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From Zelaine Fong <zf...@mapr.com>
Subject Re: Running cartesian joins on Drill
Date Mon, 08 May 2017 16:30:50 GMT
Cartesian joins in Drill are implemented as nested loop joins, and I think you should see that
reflected in the resultant query plan when you run explain plan on the query.

Yes, Cartesian joins/nested loop joins are expensive because you’re effectively doing an
MxN read of your tables.  There are more efficient ways of processing a nested loop join,
e.g., by creating an index on the larger table in the join and then using that index to do
lookups into that table.  That way, the nested loop join cost is the cost of creating the
index + M, where M is the number of rows in the smaller table and assuming the lookup cost
into the index does minimize the amount of data read of the second table.  Drill currently
doesn’t do this.

-- Zelaine

On 5/8/17, 9:09 AM, "Muhammad Gelbana" <m.gelbana@gmail.com> wrote:

    ​I believe ​clhubert is referring to this discussion
    <http://drill-user.incubator.apache.narkive.com/TIXWiTY4/cartesian-product-in-apache-drill#post1>
    .
    
    So why Drill doesn't transform this query into a nested join query ? Simply
    because there is no Calcite rule to transform it into a nested loop join ?
    Is it not technically possible to write such Rule or is it feasible so I
    may take on this challenge ?
    
    Also pardon me for repeating my question but I fail to find an answer in
    your replies, why doesn't Drill just run a cartesian join ? Because it's
    expensive regarding resources (i.e. CPU\Network\RAM) ?
    
    Thanks a lot Shadi for the query, it works for me.
    
    *---------------------*
    *Muhammad Gelbana*
    http://www.linkedin.com/in/mgelbana
    
    On Mon, May 8, 2017 at 6:10 AM, Shadi Khalifa <khalifa@cs.queensu.ca> wrote:
    
    > Hi Muhammad,
    >
    > I did the following as a workaround to have Cartesian product. The basic
    > idea is to create a dummy column on the fly that has the value 1 in both
    > tables and then join on that column leading to having a match of every row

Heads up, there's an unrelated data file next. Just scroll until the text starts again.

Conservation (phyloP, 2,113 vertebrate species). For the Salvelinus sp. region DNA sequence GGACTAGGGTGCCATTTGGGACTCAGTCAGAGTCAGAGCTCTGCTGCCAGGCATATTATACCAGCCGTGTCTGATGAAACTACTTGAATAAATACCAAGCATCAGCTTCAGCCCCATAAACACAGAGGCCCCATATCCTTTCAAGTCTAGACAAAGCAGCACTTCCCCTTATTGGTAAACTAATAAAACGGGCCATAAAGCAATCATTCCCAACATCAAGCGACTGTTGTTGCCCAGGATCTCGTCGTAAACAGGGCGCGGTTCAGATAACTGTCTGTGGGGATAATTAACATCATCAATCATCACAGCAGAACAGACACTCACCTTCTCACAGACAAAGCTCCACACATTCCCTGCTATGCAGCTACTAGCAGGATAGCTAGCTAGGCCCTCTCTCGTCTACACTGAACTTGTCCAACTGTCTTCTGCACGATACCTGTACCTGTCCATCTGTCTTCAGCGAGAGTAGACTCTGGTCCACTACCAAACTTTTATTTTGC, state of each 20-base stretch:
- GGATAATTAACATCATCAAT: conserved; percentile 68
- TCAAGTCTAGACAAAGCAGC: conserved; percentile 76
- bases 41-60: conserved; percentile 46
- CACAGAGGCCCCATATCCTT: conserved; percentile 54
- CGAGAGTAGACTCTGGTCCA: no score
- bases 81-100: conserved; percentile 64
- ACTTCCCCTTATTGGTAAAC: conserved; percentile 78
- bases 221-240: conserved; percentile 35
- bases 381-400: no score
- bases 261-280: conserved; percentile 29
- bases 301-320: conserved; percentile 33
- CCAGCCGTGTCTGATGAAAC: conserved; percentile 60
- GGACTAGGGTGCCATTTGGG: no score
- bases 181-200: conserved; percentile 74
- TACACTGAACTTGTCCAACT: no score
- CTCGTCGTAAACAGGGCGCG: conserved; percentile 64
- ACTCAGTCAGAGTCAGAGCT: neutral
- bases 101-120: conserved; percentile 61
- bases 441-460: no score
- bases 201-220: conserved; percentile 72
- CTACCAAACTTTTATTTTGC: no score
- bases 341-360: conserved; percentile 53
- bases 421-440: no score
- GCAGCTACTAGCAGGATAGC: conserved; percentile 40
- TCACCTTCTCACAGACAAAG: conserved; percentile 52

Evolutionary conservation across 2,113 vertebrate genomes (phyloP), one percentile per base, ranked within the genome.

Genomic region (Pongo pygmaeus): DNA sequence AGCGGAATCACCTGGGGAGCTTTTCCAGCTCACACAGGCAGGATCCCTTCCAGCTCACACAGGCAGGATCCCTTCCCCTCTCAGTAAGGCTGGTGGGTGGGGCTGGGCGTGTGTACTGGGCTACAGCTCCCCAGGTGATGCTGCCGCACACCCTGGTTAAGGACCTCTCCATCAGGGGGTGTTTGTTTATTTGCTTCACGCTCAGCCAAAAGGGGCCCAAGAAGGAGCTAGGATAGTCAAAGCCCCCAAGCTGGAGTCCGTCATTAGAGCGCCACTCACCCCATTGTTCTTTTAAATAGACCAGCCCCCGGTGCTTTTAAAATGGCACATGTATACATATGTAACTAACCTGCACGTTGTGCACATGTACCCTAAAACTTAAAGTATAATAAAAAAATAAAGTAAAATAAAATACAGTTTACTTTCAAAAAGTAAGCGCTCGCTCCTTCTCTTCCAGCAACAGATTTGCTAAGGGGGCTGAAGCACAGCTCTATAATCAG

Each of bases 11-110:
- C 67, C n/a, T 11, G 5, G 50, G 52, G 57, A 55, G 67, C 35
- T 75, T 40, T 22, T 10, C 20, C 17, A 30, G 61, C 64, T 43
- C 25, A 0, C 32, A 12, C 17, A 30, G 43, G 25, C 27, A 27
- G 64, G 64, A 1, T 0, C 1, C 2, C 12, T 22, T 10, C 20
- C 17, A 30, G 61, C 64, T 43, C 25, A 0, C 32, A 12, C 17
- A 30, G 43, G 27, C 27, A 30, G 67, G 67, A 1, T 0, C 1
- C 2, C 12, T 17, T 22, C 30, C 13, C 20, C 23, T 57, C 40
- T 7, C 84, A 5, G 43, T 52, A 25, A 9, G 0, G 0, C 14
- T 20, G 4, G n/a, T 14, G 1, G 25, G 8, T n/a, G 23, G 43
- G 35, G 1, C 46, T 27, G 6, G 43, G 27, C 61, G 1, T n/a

> of the first table with every row of the second table, hence do a Cartesian
    > product. This might not be the most efficient way but it will do the job.
    >
    > *Original Query:*
    > SELECT * FROM
    > ( SELECT 'ABC' `UserID` FROM `dfs`.`path_to_parquet_file` tc LIMIT
    > 2147483647) `t0`
    > INNER JOIN
    > ( SELECT 'ABC' `UserID` FROM `dfs`.`path_to_parquet_file` tc LIMIT
    > 2147483647) `t1`
    > ON (`t0`.`UserID` IS NOT DISTINCT FROM `t1`.`UserID`)
    > LIMIT 2147483647
    >
    > *Workaround (add columns **d1a381f3g73 and **d1a381f3g74 to tables one
    > and two, respectively. Names don't really matter, just need to be unique):*
    > SELECT * FROM
    > ( SELECT *1 as d1a381f3g73*, 'ABC' `UserID` FROM
    > `dfs`.`path_to_parquet_file` tc LIMIT 2147483647) `t0`
    > INNER JOIN
    > ( SELECT *1 as d1a381f3g74*, 'ABC' `UserID` FROM
    > `dfs`.`path_to_parquet_file` tc LIMIT 2147483647) `t1`
    > ON (`t0`.*d1a381f3g73 = *`t1`.*d1a381f3g74*)
    > WHERE `t0`.`UserID` IS NOT DISTINCT FROM `t1`.`UserID`
    > LIMIT 2147483647
    >
    > Regards
    >
    >
    > *Shadi Khalifa, PhD*
    > Postdoctoral Fellow
    > Cognitive Analytics Development Hub
    > Centre for Advanced Computing
    > Queen’s University
    > (613) 533-6000 x78347
    > http://cac.queensu.ca
    >
    > I'm just a neuron in the society collective brain
    >
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    > <http://2017.hpcs.ca/>*
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    >
    > On Saturday, May 6, 2017 6:05 PM, Muhammad Gelbana <m.gelbana@gmail.com>
    > wrote:
    >
    >
    > ​​
    > Here it is:
    >
    > SELECT * FROM (SELECT 'ABC' `UserID` FROM `dfs`.`path_to_parquet_file` tc
    > LIMIT 2147483647) `t0` INNER JOIN (SELECT 'ABC' `UserID` FROM
    > `dfs`.`path_to_parquet_file` tc LIMIT 2147483647) `t1` ON (
    > ​​
    > `t0`.`UserID` IS NOT DISTINCT FROM
    > ​​
    > `t1`.`UserID`) LIMIT 2147483647
    >
    > I debugged Drill code and found it decomposes *IS NOT DISTINCT FROM* into
    > ​
    > *`t0`.`UserID` = ​`t1`.`UserID` OR (`t0`.`UserID` IS NULL && `t1`.`UserID`
    > IS NULL**)* while checking if the query is a cartesian join, and when the
    > check returns true, it throws an excetion saying: *This query cannot be
    > planned possibly due to either a cartesian join or an inequality join*
    >
    >
    > *---------------------*
    > *Muhammad Gelbana*
    > http://www.linkedin.com/in/mgelbana
    >
    > On Sat, May 6, 2017 at 6:53 PM, Gautam Parai <gparai@mapr.com> wrote:
    >
    > > Can you please specify the query you are trying to execute?
    > >
    > >
    > > Gautam
    > >
    > > ________________________________
    > > From: Muhammad Gelbana <m.gelbana@gmail.com>
    > > Sent: Saturday, May 6, 2017 7:34:53 AM
    > > To: user@drill.apache.org; dev@drill.apache.org
    > > Subject: Running cartesian joins on Drill
    > >
    > > Is there a reason why Drill would intentionally reject cartesian join
    > > queries even if *planner.enable_nljoin_for_scalar_only* is disabled ?
    > >
    > > Any ideas how could a query be rewritten to overcome this restriction ?
    > >
    > > *---------------------*
    > > *Muhammad Gelbana*
    > > http://www.linkedin.com/in/mgelbana
    > >
    >
    >
    >
    

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